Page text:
By Laura Mahal
Originally posted June 2019
Summer is the time to explore new places, correct?
If you are like me, children’s sports schedules usually dictate where our family goes on vacation. Though there was the one time that I had a piece accepted by an anthology based in Ireland, and I simply had to go to County Cork. Twist my arm. Twist it again.
Luckily, my daughter’s softball team plays in pretty towns up and down the Front Range, and adventure-filled places such as Rapid City, South Dakota and Cheyenne, Wyoming. (Umm, don’t tell my husband, but last weekend in between softball games, I bought the cutest 1920s Remington typewriter at an antique shop in Cheyenne.)
There was a tournament in Steamboat Springs.
She and I left Fort Collins on a Wednesday afternoon. We opted to stay in a small town called Hayden, about twenty-five minutes east of Steamboat Springs. Our room, one of three total in the hotel, was situated above the restaurant and bar.
I DECIDED THAT THIS WAS THE PERFECT TIME TO DO A LITTLE WRITING RESEARCH.
Writing research? As in the explore the internet or visit the quaint local library?
Circumstances called for meeting the beautiful people of Hayden and getting to know them better. I utilized my expert skills inspired by Diana Gabaldon and ordered some Jameson on the rocks.
The woman on the barstool next to me was also sipping whiskey with water. I happened to mention that it wasn’t often I met a woman who enjoyed a good whiskey. In less than two minutes, she had pulled out her cell phone, showed me photos of her children, and introduced me to everyone in the restaurant.
Within the hour, I had received invitations to attend the circus at the fairgrounds the next night, as well as the best insider information as to where to dine and explore in Steamboat Springs.
IT TOOK ONE LINE OF DIALOGUE TO SEGUE MY WAY INTO THE HEART OF A TOWN.
I learned which high schools had sixty graduates and which had only nine. One woman told me she liked Fort Collins but was scared to get out and do anything when she visited because it was just too big for her.
Perspective. That’s what I gained, for the price of two drams, a shared basket of French fries, and the conversation between total strangers. Plus, I had what was possibly the best spinach salad with a blueberry vinaigrette that I’ve ever tasted.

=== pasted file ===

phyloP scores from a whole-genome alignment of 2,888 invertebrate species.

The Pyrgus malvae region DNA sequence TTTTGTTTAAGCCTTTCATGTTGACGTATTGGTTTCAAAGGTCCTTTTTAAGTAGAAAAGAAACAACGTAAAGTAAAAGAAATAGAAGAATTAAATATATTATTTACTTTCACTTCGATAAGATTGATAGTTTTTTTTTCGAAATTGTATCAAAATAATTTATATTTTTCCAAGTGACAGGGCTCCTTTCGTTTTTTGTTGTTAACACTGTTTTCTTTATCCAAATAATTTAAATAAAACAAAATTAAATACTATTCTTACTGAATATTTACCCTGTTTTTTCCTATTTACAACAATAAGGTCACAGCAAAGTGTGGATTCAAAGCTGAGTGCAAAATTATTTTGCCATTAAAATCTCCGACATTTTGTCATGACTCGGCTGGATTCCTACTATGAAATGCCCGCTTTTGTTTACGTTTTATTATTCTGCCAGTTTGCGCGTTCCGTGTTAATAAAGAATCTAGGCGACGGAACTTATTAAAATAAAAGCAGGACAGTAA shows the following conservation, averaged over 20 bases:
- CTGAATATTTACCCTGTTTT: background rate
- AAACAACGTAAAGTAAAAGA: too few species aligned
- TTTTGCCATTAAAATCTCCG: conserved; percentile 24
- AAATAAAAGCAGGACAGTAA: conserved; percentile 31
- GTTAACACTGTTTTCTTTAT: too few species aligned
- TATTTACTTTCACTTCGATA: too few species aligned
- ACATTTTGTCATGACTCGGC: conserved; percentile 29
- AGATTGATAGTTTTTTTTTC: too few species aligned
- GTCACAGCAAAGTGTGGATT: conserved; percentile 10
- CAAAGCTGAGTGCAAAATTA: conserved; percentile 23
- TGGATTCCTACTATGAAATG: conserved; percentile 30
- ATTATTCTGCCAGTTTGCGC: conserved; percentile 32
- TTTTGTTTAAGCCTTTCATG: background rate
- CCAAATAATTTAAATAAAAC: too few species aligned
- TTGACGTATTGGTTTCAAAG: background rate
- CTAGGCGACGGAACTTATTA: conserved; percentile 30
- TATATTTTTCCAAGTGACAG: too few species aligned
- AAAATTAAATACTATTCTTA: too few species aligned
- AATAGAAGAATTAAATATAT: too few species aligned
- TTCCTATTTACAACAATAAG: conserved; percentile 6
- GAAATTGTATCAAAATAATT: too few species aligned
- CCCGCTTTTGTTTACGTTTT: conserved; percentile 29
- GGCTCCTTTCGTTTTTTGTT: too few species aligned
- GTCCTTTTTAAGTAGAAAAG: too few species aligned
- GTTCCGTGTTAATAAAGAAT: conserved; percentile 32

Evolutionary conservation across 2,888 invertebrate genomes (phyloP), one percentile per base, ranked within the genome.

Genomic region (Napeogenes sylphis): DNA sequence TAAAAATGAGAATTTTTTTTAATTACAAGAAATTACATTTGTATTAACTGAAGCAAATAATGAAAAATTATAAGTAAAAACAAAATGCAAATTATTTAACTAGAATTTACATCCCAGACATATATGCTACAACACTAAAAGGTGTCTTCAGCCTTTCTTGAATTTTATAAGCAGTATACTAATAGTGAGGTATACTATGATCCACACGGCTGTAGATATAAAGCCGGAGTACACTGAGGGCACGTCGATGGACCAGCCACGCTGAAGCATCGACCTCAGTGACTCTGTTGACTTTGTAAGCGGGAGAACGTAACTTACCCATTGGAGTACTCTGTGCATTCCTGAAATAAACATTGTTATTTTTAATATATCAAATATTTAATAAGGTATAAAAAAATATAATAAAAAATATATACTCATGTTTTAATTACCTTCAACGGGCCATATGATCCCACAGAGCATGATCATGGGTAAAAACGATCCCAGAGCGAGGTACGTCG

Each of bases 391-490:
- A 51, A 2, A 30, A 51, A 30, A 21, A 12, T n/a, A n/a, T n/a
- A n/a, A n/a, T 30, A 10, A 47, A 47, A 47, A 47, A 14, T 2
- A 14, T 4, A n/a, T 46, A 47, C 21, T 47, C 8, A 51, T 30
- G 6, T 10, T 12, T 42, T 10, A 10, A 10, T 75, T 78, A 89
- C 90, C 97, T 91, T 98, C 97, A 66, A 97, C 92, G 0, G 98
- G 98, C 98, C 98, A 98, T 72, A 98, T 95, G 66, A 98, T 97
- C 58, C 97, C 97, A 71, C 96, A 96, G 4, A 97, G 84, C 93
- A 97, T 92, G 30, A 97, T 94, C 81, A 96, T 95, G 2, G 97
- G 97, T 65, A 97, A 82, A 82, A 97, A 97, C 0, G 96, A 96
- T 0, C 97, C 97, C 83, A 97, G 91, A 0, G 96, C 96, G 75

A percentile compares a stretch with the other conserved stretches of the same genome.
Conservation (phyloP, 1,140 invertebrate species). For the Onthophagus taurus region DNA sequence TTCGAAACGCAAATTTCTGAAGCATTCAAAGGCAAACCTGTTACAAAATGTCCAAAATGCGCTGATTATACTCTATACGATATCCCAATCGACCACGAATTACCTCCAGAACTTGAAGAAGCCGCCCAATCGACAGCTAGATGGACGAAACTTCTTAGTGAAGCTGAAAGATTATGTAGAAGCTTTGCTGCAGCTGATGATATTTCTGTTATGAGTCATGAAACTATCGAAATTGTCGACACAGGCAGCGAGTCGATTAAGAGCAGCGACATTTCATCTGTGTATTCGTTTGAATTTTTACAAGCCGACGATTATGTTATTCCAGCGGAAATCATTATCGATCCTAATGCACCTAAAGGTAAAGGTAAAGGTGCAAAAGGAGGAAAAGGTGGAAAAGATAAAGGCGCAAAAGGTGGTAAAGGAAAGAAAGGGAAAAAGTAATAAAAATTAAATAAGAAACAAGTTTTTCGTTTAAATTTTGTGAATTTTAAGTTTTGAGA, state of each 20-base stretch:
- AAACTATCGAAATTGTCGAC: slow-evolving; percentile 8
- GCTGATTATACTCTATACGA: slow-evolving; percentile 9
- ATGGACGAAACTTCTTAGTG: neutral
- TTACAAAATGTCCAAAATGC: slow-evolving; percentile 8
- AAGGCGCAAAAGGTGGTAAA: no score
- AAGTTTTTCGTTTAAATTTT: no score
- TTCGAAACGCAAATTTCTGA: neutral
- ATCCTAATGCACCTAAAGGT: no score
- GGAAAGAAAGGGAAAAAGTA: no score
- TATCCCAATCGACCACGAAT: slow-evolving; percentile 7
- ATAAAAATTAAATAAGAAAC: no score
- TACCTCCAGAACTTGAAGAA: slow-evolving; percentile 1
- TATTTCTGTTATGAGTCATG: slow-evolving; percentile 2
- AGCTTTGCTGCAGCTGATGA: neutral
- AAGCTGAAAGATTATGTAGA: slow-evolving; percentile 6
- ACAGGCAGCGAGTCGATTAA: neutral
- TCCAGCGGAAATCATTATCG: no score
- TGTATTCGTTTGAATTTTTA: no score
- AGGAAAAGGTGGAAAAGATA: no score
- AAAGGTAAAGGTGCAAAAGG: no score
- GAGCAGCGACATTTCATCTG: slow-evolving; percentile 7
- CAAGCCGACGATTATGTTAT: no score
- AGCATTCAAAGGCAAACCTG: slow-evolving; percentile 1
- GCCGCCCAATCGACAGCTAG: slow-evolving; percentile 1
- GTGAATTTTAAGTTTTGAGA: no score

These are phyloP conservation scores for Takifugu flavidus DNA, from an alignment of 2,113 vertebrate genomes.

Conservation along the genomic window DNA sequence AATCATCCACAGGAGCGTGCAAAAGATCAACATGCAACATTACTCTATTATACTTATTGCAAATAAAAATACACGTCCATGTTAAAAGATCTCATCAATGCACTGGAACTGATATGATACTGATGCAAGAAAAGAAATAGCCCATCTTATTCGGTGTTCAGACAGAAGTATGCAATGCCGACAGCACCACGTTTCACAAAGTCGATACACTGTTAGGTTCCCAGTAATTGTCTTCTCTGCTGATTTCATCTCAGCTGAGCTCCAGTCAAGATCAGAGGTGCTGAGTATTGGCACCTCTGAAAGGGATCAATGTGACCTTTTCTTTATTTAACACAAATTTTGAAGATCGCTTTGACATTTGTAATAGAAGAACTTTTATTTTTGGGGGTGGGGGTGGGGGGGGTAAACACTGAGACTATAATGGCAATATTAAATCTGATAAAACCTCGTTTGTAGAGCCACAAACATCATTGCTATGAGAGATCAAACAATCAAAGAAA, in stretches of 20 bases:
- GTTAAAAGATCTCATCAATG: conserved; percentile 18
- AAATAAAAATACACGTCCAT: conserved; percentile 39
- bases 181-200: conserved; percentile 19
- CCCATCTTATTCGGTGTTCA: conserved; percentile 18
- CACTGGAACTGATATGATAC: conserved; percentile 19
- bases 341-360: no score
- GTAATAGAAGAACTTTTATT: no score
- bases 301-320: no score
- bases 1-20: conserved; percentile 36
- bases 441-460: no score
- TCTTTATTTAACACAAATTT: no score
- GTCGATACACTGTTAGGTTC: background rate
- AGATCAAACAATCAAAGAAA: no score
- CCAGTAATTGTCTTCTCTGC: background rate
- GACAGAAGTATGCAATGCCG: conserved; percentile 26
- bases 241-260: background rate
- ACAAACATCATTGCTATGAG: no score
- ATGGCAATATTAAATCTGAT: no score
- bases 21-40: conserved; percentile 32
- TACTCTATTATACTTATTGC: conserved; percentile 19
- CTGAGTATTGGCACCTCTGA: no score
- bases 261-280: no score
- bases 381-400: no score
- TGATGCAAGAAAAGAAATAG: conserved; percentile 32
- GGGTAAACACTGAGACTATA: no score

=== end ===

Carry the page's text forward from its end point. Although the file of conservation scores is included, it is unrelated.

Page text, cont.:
My daughter and I stopped at a historic dance hall in Wyoming and learned about the art of hay baling from an elderly proprietress over a couple of Heath ice cream bars. She explained how afternoon rains could spoil a whole crop of hay, which the kids would be baling over the next month. I’m tempted to drive back there in July and interview these youngsters regarding their hopes and dreams.
DARE TO EXPLORE THIS SUMMER. YOU DON’T HAVE TO GO FAR.
Step outside your comfort zone for an hour or two and call it research. Who knows what you will discover? A whimsical poem? An edgy flash fiction piece? That bit of tricky dialogue that’s been eluding you? Perhaps even the core idea for your next novel?
And if not, at least you might earn the wonderful reward of a new friend.
There’s an adventure out there with your name on it.
For more ideas of summer adventures, check out:
Three Way Travel Makes You a Better Writer
Where do travel writers find inspiration
Laura writes literary fiction and humor. She is a two-time winner of the Hecla Award for Speculative Fiction from the Colorado Writing School. She has three completed manuscripts, which she occasionally takes out of a drawer and dusts: Racing for Racine is edgy literary fiction. (S)he and WC is an edgy YA historical fantasy. The Kid From the Other Side is edgy literary suspense. (Who says Laura doesn’t have a brand?)